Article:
As a condition for approving Softbank's $20 billion acquisition of Sprint Nextel, the U.S. government is seeking oversight of network equipment purchases to prevent gear from Chinese suppliers Huawei Technologies and ZTE from becoming part of the U.S. infrastructure, according to the Wall Street Journal.
The two companies have already attracted the criticism of the U.S. House Intelligence Committee, which released a report last October that accused Chinese telecommunications gear makers of being threats to U.S. security and that discouraged U.S. companies from buying their equipment. In January, the U.S. Department of Justice asked the Federal Communications Commission to defer Softbank's deal for Sprint, citing a review of national security concerns.
While reviews and negotiations continue, the U.S. government is expected to require advance notification of equipment purchases for the struggling carrier's network core and to cooperate on national security concerns that arise, people familiar with the negotiations told the Journal. However, to avoid violating trade rules, it's unlikely the conditions would specifically exclude gear from ZTE or Huawei, the later of which Softbank has used in Japan.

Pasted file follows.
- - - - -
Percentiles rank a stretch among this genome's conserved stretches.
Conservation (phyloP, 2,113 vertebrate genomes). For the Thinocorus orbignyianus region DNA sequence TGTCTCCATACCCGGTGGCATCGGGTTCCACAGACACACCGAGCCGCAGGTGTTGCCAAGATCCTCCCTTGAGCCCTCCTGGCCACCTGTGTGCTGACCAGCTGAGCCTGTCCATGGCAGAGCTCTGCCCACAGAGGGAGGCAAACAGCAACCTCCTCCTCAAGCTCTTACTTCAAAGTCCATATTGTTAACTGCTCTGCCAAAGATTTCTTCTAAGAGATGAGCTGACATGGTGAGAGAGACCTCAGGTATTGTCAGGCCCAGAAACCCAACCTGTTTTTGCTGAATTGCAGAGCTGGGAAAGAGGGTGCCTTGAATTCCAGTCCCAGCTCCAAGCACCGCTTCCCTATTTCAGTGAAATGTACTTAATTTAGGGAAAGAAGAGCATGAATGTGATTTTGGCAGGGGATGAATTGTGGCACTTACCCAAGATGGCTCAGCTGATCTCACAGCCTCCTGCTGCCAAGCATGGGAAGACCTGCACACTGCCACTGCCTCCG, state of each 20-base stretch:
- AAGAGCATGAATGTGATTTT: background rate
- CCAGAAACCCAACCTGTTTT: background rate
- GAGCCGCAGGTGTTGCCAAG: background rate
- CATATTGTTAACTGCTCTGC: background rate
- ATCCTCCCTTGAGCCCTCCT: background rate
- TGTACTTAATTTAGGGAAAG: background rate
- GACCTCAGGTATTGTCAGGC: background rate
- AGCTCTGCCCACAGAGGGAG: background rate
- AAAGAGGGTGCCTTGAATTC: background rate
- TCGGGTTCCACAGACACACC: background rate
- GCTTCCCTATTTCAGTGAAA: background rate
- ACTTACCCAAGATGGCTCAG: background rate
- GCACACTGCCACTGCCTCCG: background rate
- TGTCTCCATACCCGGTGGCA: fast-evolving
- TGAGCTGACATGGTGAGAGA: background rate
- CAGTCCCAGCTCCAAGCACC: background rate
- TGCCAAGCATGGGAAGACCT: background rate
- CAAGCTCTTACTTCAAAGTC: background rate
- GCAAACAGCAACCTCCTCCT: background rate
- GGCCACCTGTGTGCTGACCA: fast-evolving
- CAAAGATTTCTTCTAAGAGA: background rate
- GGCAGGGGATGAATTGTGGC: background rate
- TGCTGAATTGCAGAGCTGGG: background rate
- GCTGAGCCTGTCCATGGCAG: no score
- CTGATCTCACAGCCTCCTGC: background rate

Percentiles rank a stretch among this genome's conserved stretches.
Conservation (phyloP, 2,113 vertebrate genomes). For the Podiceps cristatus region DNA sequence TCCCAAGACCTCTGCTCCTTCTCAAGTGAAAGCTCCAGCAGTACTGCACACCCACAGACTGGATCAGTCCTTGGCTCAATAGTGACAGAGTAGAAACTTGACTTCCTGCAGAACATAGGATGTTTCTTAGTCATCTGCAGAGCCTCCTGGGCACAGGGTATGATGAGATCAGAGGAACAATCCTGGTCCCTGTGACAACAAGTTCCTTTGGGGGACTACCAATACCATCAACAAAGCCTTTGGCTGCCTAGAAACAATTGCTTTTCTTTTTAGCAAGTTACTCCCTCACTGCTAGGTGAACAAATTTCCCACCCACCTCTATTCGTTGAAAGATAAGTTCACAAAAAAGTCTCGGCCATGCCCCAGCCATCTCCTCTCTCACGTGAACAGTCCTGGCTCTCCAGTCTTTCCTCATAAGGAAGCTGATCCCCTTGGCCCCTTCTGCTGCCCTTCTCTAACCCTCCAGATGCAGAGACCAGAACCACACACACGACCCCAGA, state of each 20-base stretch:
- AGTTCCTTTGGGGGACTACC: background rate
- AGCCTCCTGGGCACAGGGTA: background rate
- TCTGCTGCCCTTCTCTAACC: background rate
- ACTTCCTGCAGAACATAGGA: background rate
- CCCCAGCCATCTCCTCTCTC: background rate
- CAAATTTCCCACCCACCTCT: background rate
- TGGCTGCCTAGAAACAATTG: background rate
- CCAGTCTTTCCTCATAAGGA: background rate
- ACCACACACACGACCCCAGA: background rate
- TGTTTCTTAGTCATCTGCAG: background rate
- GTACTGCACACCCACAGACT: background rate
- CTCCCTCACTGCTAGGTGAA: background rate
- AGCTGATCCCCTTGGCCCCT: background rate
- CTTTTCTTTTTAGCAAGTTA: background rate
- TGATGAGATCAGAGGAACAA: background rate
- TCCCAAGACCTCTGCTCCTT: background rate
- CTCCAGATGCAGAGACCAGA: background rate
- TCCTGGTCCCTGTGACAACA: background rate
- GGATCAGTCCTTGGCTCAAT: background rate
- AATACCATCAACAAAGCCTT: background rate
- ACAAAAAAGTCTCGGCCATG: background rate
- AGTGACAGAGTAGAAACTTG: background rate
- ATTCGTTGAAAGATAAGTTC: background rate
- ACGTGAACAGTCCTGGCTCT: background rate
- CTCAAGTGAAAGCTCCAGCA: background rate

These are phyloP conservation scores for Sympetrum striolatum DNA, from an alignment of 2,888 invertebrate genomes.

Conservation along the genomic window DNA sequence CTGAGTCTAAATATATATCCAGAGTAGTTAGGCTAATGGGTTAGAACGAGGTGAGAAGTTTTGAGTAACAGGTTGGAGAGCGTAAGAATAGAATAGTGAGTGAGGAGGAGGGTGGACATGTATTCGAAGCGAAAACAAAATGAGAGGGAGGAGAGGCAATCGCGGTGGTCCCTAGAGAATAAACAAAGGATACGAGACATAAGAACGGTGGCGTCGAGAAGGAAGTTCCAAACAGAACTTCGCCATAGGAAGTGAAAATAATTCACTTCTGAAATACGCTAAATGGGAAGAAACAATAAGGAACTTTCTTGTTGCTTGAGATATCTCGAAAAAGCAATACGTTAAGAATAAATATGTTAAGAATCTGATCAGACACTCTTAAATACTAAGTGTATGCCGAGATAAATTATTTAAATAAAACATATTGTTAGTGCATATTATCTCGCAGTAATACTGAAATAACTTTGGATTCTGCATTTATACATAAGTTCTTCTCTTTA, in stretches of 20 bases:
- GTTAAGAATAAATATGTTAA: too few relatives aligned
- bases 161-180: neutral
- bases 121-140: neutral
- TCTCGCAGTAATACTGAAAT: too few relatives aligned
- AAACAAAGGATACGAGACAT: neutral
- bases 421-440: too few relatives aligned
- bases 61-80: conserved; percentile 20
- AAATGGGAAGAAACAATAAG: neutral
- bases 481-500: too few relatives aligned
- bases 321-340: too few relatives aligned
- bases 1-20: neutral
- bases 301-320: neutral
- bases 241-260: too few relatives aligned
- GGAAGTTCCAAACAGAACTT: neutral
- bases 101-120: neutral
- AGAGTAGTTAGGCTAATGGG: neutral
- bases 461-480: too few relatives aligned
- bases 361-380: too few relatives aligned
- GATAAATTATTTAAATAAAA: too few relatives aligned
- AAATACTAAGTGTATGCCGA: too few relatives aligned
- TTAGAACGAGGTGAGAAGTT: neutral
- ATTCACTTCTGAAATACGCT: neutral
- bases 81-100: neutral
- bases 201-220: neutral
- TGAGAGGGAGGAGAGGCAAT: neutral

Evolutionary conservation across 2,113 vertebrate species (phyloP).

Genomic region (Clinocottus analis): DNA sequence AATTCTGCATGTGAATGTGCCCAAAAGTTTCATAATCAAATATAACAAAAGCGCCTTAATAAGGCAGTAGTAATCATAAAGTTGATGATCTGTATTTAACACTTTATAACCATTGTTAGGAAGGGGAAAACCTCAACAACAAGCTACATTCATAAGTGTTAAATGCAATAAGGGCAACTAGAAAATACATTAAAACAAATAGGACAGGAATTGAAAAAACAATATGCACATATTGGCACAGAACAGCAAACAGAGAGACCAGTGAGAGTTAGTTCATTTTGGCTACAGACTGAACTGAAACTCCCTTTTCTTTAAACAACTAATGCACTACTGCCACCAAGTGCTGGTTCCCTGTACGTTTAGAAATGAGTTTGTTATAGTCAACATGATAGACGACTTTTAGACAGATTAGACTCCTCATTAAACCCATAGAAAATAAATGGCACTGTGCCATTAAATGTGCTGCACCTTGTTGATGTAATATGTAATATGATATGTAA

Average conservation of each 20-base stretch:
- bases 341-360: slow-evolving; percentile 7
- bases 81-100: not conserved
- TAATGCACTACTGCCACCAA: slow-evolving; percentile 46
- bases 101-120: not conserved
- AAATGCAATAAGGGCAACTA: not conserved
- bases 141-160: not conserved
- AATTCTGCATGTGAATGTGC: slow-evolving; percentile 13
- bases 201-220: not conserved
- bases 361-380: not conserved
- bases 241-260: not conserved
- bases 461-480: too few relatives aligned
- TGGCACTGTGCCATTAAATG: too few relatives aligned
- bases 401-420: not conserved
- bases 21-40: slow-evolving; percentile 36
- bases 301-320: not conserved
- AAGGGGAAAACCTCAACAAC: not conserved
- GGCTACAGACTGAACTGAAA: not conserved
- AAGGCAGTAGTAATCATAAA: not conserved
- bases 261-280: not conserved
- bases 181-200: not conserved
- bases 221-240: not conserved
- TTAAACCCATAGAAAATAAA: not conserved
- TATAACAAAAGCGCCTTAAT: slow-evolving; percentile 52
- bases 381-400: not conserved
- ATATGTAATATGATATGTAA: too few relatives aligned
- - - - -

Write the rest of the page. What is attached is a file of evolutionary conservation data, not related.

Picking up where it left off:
The goal of the oversight is to prevent the gear makers' equipment from becoming a core part of U.S. telecom infrastructure, sources told the Journal. While both Huawei and ZTE deny posing a threat to U.S. national security, the House Intelligence Committee said that neither company addressed concerns raised repeatedly by lawmakers over their ability to snoop on American companies.
"You have to find a way to say, 'Don't buy from the Chinese,' without saying, 'Don't buy from the Chinese,'" said one source familiar with the matter.
CNET has contacted Sprint and Softbank for comment and will update this report when we learn more.
Softbank's deal, which was announced last October, is expected to give Sprint more muscle to compete with the major players in the wireless industry. The increased size achieved by the combined operations of the two carriers could lead to a better selection of phones, more competitive price plans, and ultimately, better service.